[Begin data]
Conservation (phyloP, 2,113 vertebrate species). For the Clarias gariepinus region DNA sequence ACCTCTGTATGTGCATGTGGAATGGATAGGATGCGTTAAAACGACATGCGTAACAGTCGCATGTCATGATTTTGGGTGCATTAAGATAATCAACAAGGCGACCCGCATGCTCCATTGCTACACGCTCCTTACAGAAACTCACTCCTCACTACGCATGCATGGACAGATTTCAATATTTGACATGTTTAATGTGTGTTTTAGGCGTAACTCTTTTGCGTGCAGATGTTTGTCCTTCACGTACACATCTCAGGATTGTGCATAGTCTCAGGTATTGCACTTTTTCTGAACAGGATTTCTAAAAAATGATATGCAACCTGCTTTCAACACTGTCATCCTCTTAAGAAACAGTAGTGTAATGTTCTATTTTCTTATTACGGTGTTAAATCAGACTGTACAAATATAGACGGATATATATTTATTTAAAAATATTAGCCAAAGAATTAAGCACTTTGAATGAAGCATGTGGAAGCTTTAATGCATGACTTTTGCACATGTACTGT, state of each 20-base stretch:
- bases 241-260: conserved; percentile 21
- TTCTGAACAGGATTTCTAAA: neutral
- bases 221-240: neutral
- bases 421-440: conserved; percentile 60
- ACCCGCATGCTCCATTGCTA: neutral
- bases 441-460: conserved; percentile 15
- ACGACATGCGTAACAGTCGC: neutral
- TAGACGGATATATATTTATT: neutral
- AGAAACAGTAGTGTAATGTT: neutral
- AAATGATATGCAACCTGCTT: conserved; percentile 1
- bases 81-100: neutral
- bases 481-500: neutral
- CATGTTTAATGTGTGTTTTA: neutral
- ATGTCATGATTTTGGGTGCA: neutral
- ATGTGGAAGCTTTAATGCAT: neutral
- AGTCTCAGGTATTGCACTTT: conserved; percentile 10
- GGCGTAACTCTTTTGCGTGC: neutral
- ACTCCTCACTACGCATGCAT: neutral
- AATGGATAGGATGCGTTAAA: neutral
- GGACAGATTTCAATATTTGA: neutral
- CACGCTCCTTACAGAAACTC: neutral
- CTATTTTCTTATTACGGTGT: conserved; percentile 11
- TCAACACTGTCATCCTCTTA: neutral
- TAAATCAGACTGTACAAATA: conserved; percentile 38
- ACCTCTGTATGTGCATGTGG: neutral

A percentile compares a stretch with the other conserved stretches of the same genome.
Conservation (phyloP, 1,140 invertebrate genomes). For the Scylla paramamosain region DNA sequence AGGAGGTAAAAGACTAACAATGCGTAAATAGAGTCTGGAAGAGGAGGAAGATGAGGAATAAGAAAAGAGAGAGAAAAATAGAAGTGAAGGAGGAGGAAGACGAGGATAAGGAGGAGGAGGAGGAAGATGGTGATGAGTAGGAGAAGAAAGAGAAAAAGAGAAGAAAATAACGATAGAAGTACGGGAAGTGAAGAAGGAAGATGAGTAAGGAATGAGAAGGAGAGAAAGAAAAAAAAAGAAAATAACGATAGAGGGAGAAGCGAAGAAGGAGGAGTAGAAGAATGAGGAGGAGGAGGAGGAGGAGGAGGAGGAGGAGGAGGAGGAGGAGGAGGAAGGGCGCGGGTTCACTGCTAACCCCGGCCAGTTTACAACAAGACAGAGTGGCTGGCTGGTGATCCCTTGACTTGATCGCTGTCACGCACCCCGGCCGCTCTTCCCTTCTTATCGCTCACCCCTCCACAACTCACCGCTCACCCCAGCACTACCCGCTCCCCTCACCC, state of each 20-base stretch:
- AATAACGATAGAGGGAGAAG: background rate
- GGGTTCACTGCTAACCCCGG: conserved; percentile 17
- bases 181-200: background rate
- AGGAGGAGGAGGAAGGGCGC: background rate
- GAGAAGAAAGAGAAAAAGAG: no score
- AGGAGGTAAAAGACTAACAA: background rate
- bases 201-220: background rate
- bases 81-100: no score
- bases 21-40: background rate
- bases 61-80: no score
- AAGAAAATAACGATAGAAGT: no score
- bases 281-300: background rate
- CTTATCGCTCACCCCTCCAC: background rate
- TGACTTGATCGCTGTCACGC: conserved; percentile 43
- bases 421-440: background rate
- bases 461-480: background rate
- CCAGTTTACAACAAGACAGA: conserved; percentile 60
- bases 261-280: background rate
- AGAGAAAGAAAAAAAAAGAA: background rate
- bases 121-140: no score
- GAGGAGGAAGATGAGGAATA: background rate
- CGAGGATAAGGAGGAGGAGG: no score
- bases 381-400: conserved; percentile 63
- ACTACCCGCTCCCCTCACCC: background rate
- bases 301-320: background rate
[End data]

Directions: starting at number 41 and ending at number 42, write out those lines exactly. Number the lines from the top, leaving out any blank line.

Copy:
- CTTATCGCTCACCCCTCCAC: background rate
- TGACTTGATCGCTGTCACGC: conserved; percentile 43